Nestle’s M&A Appetite Rises as Sales Growth Lags Behind Goal
(Bloomberg) -- Nestle SA Chief Executive Officer Mark Schneider said the world’s largest food and beverage company plans to become more aggressive with acquisitions, identifying areas including metabolic health and nutrition to push sales growth that remains behind the company’s target.
Nestle made more than 50 deals since Schneider took charge in 2017, transforming 12% of the company’s portfolio. The CEO said Thursday in an interview that the pace will continue, albeit with a stronger focus on acquisitions rather than disposals.
Europe’s largest company by market value is under mounting pressure to weed out underperforming assets like mass-market bottled water and its struggling Chinese brand Yinlu. The company said Thursday it will need one or two more years to return to annual sales growth of 4% to 6%. The stock fell as much as 2.4%.
One major asset at Schneider’s disposal to fund a potentially massive deal is Nestle’s $37 billion stake in French cosmetics maker L’Oreal SA, which Schneider called a financial investment, suggesting it may come into play should he need the funds.
“We have lots of headroom and cushion in our balance sheet anyways, but this is an option,” he said in a Bloomberg TV interview. “If needed, we could tap into that to finance an acquisition.”
Nestle has owned shares in L’Oreal for more than 40 years and the company has been happy with its position, Schneider said. He also said he wouldn’t speculate on when a sale could happen.
“We’re not day-trading,” he said.
L’Oreal shares fell as much as 1.4% They have more than doubled in value in the past six years. Activist investor Dan Loeb has been putting pressure on Nestle to sell the holding to focus on food and beverages.The 54-year-old German-American executive has faced setbacks as he seeks to return the KitKat maker to the growth pace it enjoyed a decade ago. Nestle Thursday pushed back its target for sales growth as revenue from China, the Nescafe maker’s second-largest market, slowed even before the outbreak of the novel coronavirus.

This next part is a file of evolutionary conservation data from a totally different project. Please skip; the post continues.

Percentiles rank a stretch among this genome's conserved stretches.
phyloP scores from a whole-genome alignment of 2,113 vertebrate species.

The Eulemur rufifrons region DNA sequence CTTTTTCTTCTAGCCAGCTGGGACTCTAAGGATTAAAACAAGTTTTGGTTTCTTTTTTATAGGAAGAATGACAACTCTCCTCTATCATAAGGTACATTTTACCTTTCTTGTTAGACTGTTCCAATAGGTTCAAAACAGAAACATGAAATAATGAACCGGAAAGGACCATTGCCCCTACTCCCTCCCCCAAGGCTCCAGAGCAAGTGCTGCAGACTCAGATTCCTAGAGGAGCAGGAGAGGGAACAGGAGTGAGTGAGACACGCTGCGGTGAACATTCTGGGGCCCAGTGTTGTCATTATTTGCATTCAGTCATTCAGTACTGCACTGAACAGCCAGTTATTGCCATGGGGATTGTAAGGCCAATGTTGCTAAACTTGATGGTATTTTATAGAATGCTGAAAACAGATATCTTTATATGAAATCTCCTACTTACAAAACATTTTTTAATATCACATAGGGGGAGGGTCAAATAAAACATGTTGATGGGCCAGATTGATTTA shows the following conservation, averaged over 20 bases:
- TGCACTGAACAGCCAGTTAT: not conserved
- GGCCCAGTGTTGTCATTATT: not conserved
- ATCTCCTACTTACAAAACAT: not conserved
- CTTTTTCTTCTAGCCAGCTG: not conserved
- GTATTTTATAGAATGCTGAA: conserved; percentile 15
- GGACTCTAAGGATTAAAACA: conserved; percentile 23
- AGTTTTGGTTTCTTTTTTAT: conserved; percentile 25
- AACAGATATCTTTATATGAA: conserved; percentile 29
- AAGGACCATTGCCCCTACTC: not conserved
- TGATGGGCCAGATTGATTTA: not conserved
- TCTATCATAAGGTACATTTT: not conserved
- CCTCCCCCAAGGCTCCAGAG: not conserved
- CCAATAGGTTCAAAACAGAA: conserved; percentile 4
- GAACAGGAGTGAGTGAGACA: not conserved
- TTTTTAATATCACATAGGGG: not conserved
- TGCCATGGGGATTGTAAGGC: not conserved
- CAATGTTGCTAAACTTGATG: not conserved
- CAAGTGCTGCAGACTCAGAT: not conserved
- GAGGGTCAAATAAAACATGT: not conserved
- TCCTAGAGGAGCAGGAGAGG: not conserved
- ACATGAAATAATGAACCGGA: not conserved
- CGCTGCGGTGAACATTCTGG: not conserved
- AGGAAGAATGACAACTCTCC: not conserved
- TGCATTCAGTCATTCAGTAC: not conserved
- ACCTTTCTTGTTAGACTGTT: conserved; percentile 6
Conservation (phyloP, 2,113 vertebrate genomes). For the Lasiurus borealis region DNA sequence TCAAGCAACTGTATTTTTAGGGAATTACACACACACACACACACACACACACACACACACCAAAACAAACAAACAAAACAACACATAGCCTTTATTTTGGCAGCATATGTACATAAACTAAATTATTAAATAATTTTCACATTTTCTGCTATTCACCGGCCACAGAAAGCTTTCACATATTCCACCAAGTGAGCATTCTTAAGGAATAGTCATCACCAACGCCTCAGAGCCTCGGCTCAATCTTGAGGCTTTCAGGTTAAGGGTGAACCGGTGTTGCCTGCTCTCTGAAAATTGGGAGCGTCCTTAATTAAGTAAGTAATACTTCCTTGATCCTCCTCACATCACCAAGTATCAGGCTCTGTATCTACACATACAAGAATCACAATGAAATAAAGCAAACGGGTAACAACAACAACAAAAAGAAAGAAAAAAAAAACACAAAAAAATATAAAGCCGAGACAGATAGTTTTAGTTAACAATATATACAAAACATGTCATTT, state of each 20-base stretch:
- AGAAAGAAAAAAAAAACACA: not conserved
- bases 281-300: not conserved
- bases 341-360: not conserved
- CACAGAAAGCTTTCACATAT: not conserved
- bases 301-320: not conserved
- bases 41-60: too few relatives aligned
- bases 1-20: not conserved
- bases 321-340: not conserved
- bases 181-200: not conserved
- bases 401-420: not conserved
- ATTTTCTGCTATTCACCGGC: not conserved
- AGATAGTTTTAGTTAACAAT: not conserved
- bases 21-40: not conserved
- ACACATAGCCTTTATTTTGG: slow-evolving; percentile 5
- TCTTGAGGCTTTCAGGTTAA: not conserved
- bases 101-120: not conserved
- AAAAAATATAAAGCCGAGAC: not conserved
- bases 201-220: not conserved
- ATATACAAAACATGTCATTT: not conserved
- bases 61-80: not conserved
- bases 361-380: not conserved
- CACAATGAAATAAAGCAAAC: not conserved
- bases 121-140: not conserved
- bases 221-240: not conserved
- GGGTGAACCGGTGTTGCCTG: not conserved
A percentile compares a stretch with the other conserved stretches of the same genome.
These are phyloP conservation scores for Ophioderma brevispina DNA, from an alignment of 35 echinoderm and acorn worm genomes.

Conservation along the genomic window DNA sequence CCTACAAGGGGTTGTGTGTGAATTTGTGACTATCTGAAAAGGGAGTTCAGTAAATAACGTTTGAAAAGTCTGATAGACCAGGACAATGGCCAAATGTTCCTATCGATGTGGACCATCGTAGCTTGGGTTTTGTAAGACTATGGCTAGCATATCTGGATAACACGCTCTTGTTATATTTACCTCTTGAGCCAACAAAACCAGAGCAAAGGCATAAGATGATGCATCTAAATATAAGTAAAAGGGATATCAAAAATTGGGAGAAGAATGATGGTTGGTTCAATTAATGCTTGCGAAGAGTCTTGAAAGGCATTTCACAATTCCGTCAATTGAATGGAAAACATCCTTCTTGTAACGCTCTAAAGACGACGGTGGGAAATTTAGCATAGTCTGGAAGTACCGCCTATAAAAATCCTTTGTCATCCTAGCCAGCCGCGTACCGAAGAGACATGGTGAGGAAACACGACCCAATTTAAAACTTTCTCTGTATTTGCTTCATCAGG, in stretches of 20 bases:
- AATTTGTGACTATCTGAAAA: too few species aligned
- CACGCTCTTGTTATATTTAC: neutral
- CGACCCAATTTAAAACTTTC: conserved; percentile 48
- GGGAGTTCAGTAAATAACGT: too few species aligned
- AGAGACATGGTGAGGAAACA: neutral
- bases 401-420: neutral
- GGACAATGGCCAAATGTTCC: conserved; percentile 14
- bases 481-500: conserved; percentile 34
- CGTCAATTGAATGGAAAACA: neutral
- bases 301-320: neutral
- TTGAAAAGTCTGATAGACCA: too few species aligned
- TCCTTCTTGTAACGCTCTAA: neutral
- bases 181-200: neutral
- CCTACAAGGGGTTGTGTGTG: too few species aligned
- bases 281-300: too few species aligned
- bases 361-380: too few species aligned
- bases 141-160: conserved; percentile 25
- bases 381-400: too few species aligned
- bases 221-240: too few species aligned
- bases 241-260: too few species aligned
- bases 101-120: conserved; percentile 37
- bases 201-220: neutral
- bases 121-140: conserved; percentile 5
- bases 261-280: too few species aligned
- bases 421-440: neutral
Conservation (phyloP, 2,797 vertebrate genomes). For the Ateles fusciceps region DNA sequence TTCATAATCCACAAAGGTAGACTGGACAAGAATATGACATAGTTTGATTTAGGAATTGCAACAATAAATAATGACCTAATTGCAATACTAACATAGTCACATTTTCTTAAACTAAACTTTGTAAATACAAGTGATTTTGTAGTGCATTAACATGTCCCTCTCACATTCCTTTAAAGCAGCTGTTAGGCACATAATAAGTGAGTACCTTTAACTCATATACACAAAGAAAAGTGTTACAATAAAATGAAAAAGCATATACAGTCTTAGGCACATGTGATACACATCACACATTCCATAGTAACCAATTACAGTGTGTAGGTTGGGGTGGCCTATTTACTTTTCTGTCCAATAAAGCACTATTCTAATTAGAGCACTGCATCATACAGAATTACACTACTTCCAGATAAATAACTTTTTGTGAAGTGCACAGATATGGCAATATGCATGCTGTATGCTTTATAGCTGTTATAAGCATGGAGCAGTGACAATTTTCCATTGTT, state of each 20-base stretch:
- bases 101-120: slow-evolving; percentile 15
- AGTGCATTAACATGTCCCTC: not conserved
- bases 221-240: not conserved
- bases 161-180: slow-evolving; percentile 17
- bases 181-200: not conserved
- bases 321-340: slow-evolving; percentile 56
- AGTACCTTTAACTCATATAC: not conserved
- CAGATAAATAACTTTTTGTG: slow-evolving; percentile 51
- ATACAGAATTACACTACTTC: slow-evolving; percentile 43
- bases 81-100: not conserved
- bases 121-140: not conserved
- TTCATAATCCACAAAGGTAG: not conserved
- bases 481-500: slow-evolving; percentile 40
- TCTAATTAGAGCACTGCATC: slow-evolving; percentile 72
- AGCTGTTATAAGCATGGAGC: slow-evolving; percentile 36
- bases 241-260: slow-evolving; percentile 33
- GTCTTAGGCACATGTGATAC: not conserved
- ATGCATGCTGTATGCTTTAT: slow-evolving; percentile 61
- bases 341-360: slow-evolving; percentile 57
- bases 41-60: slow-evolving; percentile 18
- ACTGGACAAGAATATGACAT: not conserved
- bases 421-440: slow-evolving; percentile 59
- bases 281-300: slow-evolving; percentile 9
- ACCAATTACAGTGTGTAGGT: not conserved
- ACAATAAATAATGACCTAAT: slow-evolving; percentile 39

Small and mid-sized deals are the Swiss company’s “sweet spot” because they’re less risky, but Schneider said he wouldn’t rule out a big deal.
Nestle’s pipeline for deals is more full than last year as the company aims to expand its health-science business, which is focusing on nutrition and metabolism. Last month, the Nescafe maker agreed to buy a medication for people who can’t digest food properly from Allergan Plc.
“If I had one regret regarding 2019, it’s about portfolio management,” Schneider said. “It was a bit heavy on disposals and a little light on acquisitions.” Nestle would also consider purchases to expand in plant-based foods as it plans to introduce a fake-tuna product later this year, the CEO said.
Greater China, the source of 6.9 billion francs ($7.1 billion) of revenue, was already stagnating for Nestle, whose Yinlu brand has struggled as consumers shift away from peanut milk, one of its main products. Most of Nestle’s 30 factories in China have reopened this week after a lengthened holiday break, though they’re operating at reduced capacity.
Nestle said it’s too early to quantify the impact from the coronavirus.
Revenue climbed 3.5% on an organic basis in 2019, just short of analysts’ estimates. The bottled-water business had its worst performance in a decade.
Restructuring costs and other expenses tripled to 2.6 billion francs as Nestle wrote down the value of Yinlu. Schneider said the brand is “working hard” at shifting to more popular products such as ready-to-drink coffee. In October, Bloomberg reported the company was weighing options including a sale of the unit, as well as Hsu Fu Chi, a confectionery brand, citing people familiar with the situation.
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